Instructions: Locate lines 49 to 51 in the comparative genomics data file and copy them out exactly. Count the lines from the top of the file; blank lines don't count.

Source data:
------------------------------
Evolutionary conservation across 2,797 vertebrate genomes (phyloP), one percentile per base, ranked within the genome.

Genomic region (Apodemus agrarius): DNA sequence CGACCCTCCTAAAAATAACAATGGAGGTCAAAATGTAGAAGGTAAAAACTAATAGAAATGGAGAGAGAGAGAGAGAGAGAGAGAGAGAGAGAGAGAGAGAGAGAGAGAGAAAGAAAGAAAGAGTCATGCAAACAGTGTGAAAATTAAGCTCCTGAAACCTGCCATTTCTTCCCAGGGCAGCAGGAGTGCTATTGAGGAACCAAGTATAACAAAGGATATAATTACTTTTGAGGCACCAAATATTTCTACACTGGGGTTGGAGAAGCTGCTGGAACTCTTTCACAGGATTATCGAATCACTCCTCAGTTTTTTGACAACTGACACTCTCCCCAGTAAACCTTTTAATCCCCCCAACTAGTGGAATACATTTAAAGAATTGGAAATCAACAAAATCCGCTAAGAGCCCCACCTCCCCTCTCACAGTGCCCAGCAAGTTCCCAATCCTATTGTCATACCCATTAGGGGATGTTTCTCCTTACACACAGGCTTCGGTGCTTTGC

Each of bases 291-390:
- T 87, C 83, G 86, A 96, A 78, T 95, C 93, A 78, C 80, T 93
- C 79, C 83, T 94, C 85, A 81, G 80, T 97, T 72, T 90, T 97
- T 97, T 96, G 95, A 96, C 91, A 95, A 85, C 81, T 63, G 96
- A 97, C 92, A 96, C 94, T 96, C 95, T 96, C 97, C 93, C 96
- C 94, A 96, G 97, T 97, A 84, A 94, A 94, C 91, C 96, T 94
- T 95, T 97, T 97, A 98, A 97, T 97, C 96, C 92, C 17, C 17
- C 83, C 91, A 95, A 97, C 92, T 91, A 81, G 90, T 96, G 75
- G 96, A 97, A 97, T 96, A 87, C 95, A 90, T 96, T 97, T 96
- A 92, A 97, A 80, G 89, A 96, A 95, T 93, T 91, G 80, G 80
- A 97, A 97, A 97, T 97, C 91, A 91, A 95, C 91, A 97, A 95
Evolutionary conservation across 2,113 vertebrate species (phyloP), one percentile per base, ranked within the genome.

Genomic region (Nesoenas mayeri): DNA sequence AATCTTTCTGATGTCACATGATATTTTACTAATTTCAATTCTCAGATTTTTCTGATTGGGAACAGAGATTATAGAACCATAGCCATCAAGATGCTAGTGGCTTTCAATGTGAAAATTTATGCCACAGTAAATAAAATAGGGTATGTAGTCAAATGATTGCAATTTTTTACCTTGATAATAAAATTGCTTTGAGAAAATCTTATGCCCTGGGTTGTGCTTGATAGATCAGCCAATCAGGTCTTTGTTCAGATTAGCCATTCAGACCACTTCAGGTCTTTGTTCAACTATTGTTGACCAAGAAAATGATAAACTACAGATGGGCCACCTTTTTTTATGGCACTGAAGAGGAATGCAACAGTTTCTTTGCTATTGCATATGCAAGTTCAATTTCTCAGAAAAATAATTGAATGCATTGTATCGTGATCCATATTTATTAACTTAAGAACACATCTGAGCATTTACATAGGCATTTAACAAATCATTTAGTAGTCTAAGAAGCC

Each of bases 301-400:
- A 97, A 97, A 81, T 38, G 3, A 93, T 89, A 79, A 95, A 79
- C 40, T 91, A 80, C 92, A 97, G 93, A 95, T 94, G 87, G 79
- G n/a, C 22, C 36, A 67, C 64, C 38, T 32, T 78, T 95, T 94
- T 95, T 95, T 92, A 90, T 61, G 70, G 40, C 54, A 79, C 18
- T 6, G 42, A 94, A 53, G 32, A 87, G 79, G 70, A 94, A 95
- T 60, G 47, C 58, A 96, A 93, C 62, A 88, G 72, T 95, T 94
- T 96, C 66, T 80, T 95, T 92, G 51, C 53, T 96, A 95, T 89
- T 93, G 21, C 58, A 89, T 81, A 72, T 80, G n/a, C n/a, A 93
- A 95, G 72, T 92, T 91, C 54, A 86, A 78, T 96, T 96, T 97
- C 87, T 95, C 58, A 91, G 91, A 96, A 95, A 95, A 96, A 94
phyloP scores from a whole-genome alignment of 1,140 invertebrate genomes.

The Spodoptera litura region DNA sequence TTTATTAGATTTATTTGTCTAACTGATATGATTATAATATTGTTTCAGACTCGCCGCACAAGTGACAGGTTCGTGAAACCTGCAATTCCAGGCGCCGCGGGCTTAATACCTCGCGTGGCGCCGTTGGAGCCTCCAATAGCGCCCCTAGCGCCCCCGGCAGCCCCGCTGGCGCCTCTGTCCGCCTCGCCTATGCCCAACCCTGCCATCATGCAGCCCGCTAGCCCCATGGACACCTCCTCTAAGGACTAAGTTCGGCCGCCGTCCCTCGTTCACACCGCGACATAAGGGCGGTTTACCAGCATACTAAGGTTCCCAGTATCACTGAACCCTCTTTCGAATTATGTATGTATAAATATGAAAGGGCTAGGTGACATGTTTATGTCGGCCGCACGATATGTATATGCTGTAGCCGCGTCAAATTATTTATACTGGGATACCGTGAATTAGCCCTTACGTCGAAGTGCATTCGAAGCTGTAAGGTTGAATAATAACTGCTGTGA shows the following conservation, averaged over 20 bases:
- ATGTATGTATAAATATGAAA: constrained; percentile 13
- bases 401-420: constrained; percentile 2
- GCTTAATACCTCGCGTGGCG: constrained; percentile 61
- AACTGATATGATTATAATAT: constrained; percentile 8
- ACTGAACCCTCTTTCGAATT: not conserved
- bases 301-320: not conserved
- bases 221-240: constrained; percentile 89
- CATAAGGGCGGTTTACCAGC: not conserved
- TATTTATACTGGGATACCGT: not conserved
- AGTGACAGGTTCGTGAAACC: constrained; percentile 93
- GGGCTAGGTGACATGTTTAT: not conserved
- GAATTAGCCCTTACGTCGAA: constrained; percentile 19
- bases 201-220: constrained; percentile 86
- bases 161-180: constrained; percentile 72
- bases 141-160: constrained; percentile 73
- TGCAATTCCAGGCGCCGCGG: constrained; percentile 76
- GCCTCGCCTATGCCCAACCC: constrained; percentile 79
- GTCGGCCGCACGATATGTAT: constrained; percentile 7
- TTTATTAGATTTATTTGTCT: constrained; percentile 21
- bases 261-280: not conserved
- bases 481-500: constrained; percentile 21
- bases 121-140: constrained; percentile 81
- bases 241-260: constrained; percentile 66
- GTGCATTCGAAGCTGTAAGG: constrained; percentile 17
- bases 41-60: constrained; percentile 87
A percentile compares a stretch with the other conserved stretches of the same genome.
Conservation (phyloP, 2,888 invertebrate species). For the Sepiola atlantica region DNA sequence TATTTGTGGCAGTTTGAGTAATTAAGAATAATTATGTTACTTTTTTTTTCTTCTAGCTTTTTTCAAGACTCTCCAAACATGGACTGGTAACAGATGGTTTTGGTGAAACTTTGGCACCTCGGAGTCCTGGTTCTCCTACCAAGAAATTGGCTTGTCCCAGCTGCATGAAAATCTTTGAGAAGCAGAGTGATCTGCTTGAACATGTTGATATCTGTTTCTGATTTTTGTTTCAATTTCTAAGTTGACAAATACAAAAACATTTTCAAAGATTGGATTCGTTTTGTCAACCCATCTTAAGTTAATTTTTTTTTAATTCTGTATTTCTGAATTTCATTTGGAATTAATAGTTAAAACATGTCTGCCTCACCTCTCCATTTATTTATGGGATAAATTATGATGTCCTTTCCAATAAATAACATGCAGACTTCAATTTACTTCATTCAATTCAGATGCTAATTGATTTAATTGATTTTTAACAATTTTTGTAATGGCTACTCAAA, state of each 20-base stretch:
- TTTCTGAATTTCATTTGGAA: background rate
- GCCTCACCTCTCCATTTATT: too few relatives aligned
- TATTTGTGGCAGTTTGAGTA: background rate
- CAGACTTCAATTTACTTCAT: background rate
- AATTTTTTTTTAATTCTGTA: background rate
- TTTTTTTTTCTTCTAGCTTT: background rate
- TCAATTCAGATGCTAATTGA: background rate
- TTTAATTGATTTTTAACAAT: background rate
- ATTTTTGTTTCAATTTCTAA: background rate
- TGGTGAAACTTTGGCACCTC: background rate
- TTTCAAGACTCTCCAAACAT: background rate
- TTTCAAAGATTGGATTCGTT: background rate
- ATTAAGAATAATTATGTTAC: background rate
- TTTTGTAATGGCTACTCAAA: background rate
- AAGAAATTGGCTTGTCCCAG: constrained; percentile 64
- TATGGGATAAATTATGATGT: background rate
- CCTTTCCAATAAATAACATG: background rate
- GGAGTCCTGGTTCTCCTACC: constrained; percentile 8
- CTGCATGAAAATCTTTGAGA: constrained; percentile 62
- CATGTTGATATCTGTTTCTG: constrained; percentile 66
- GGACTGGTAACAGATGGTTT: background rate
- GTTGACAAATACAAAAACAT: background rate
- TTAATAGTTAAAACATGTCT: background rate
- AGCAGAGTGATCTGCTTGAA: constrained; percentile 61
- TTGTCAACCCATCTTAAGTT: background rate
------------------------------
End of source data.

- bases 481-500: constrained; percentile 21
- bases 121-140: constrained; percentile 81
- bases 241-260: constrained; percentile 66